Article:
Other than this, it stipulated two main authorities – a Juvenile welfare board and a Juvenile court – to deal with neglected and delinquent Juveniles. It also stipulated establishment of various kinds of institutions for the care of Juveniles – a Juvenile home for the reception of neglected Juveniles, a special home for the reception of delinquent Juveniles, an observation home for the temporary reception of Juveniles during the pungency of any inquiry regarding them, and an after-care home for the repose of taking care of Juveniles after they were discharged from a Juvenile home or a special home.

It further guaranteed a wide range of dispositional alternatives with preference for family or community-based placement, and a vigorous involvement of voluntary agencies at various stages of the Juvenile Justice process. The basic ideology for adopting this differential approach was to save children from devastating ill-effects of crystallization, finalization and standardization. With the enactment of the AJAX, the “welfare” approach gave way to the “Justice” paradigm

But the implementation of the AJAX had many loopholes in terms of age determination, separate trials, court proceedings, notification of charges to parents or guardians, filing of reports by probation officers, reasons for and length of confinement, rehabilitation and after care of Juveniles. The Juveniles were often not provided with a copy of the rules governing their detention and the written description of their rights. Many Juveniles housed in institutions run by the government did not know the purpose of their stay and the future of their institutionalizing.

Like the 1960 Children Act, the AJAX too promoted a sex discriminatory definition of a Juvenile. Moreover, most of the states and union territories who had formulated their Rules for the implementation of the AJAX were devoid of the basic infrastructure consisting of Juvenile welfare boards, Juvenile courts, observation homes, Juvenile homes, special homes and after care homes. They had also not taken up the required measures for observance of minimum standards for institutional care or for the advancement of non-institutional care, such as foster care, sponsorship, adoption, etc.

The chasm between reality and the application of the law was felt all the more with the adoption of the 1989 Convention on the Rights of the Child (CRY) and its ratification by the Government of India in 1992. The provisions of the CRY with regard to children in conflict with law were amplified in two other United Nations instruments – the United Nations Guidelines for the Administration of Juvenile Delinquency (Riyadh Guidelines) and the United Nations Rules for the Protection of Juveniles Deprived of their Liberty ODL Rules).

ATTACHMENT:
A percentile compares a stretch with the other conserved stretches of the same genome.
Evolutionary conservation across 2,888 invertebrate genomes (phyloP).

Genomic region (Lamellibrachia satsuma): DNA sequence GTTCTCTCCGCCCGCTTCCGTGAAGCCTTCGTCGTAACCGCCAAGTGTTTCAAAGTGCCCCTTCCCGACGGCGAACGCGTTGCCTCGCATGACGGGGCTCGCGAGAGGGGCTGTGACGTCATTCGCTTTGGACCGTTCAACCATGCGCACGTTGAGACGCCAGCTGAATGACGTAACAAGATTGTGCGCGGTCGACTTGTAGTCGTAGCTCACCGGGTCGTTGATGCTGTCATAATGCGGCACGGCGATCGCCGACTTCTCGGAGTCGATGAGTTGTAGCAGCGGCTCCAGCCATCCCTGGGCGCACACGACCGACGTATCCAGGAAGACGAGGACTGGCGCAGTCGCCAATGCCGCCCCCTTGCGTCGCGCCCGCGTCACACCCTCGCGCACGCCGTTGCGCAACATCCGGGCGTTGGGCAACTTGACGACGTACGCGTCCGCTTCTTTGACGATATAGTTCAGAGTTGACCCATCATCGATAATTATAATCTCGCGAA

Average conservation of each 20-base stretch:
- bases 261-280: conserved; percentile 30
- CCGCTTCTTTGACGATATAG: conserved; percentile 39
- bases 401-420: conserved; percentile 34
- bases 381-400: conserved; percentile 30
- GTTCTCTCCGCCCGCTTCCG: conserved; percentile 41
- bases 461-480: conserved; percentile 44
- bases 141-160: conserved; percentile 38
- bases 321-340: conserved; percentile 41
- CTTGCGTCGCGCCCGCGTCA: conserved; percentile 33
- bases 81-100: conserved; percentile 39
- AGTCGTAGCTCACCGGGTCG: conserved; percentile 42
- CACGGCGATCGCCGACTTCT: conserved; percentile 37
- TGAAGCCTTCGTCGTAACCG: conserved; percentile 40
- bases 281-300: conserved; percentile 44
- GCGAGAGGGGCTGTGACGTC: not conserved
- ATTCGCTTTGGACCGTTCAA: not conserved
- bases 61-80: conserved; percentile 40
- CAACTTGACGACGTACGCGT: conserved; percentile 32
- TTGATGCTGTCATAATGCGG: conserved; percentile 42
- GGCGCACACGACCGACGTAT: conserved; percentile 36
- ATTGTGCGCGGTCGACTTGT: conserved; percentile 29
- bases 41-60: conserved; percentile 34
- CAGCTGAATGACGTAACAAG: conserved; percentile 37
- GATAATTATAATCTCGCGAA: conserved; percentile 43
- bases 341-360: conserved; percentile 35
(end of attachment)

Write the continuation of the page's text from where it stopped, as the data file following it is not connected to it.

Both provide detailed directions about the processes to be followed by the Juvenile Justice system in dealing with persons below the age of 18. The 1993 World Conference on Programmer of Action which urged States to ratify and implement promptly the CRY too made a definitive impact on all those concerned with the plight of these children in India including the government.

Juvenile Justice (Care & Protection of Children) Act 2000 Taking a cue from all these developments, the government recast the AJAX so that it could be in consonance with the CRY and brought in a new Act, the 2000 Juvenile Justice (Care & Protection of Children) Act. The passing of this Act endorsed the “Justice” as well as the “rights” approach towards children and moreover made use of better terminology by providing for “Juveniles in conflict with law’ and “children in need of care and protection”. It calls for keeping both the categories separate pending their inquiries.

This segregation aims to curb the bad influence on the child who is in need of care and protection from the one who is in conflict with law. The AJAX 2000 brings about standardization in the definition of a ‘Juvenile’ or a ‘child’ across the country except for Jam and Kashmir. A ‘Juvenile’ or ‘child’ is a person who has not completed eighteenth year of age. Juveniles in conflict with law include all those children alleged o or found to have committed an offence. They are to be handled by the Juvenile justice board.

Children in need of care and protection cover a range of ‘at risk children to be dealt by child welfare committee. While dealing with Juveniles and children, it gave importance to their respective families for tendering of advice and counseling. It furthermore introduced a wide range of community placement options for Juveniles and children. The 2000 Act, though passed with good intentions, overlooked the inclusion of certain substantive and procedural due process rights. Juvenile Justice (Care and Protection of Children) (Amendment) Act 2006

CIA 2000 was further amended in 2006 to make it clear that Juvenile would be reckoned from the date of commission of offence who have not completed eighteenth year of age thus clarifying ambiguities raised narration Ads vs. State of Briar [(2000] 5 SC 488]. The amendment also made it clear that under no circumstances, a Juvenile in conflict with law is to be kept in a police lock-up or lodged in a Jail. In addition, it review the pungency of cases of the Board at every six months, and child protection units should be set up in states and districts to see to the implementation of the Act.